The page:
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The Patent Legal Malpractice Implications of “Walker Process” Antitrust Claims

Posted in Conflicts of Interest, Inequitable Conduct, Insurance Claims, Legal Malpractice, Patent Litigation, Patent Prosecution, Proximate Causation, Rules of Professional Responsibility

As experienced trial lawyers know, successfully trying or defending a case is all about presenting a compelling, understandable theme and narrative that comports with a judge and jury’s common sense and experience.

Juries especially are prone to favor litigants and lawyers they like and case theories they easily understand.  That is human nature on display in the courtroom.

Certain types of patent claim theories and defenses possess greater “narrative allure” than others.  In patent litigation, the inventor’s journey of discovery is often a key trial narrative, including a recitation of the trials and tribulations incurred on his or her way to obtaining an official U.S. patent—together with its certified seal and blue ribbon.

For those accused of infringing patents—whether through being named as a defendant or identified as a culprit in a cease-and-desist letter writing campaign—the best choice for a compelling defense story is often less apparent.  Affirmative defenses, compulsory counterclaims or declaratory judgment causes of action are often asserted in blunderbuss fashion in order to preserve any and all claim or defense theories.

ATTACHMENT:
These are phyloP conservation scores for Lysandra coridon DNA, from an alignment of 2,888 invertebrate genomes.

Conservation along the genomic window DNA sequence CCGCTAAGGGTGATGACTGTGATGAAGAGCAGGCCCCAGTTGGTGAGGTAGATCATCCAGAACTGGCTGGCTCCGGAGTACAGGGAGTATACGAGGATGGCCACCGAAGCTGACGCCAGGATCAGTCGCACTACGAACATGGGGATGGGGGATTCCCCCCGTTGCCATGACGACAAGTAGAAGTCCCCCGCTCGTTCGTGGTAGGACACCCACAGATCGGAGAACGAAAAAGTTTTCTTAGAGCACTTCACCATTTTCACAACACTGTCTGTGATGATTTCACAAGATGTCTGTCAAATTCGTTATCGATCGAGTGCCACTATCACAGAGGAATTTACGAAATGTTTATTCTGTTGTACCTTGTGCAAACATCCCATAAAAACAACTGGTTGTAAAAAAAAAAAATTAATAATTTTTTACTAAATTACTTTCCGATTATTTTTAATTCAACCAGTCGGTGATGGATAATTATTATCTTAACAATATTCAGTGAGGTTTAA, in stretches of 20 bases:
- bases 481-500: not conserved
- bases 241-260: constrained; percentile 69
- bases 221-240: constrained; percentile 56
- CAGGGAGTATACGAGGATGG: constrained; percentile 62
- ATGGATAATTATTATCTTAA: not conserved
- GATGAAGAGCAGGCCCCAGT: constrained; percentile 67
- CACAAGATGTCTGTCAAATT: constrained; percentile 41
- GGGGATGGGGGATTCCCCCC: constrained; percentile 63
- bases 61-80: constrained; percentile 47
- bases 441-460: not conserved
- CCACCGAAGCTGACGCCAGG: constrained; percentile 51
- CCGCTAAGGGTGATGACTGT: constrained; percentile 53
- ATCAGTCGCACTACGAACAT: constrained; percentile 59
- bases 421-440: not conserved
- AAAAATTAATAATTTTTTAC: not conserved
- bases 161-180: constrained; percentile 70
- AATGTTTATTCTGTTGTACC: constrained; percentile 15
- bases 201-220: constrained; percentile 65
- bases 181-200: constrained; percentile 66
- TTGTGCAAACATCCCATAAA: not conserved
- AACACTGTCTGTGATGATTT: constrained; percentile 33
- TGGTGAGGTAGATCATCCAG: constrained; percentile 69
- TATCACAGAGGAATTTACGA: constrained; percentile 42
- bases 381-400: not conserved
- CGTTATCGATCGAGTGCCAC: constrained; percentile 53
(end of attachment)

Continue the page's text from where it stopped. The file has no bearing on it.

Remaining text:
Patents and their dense, impenetrable prose and complicated technical and scientific jargon often make little sense to the uninitiated—i.e., to almost everyone other than inventors, patent prosecutors, expert witnesses, and patent litigators.  Advances in cognitive science are now showing that jurors will seek to avoid the mental strain associated with deciphering difficult trial testimony and jargon, and will instead rely on simpler, preconceived notions of how businesses and their executives operate in rendering their jury verdict decisions.[1]

By virtue of its relative simplicity and the seeming ease by which it can be understood by a lay jury, a “Walker Process” antitrust claim offers an appealing defensive/offensive claim theory for alleged patent infringers.  Named after a leading Supreme Court case[2] decided in 1965, a Walker Process claim stands for the proposition that “the enforcement of a patent procured by fraud on the Patent Office may be violative of § 2 of the Sherman Act provided that the other elements necessary to a § 2 [monopolization] claim are present.”[3]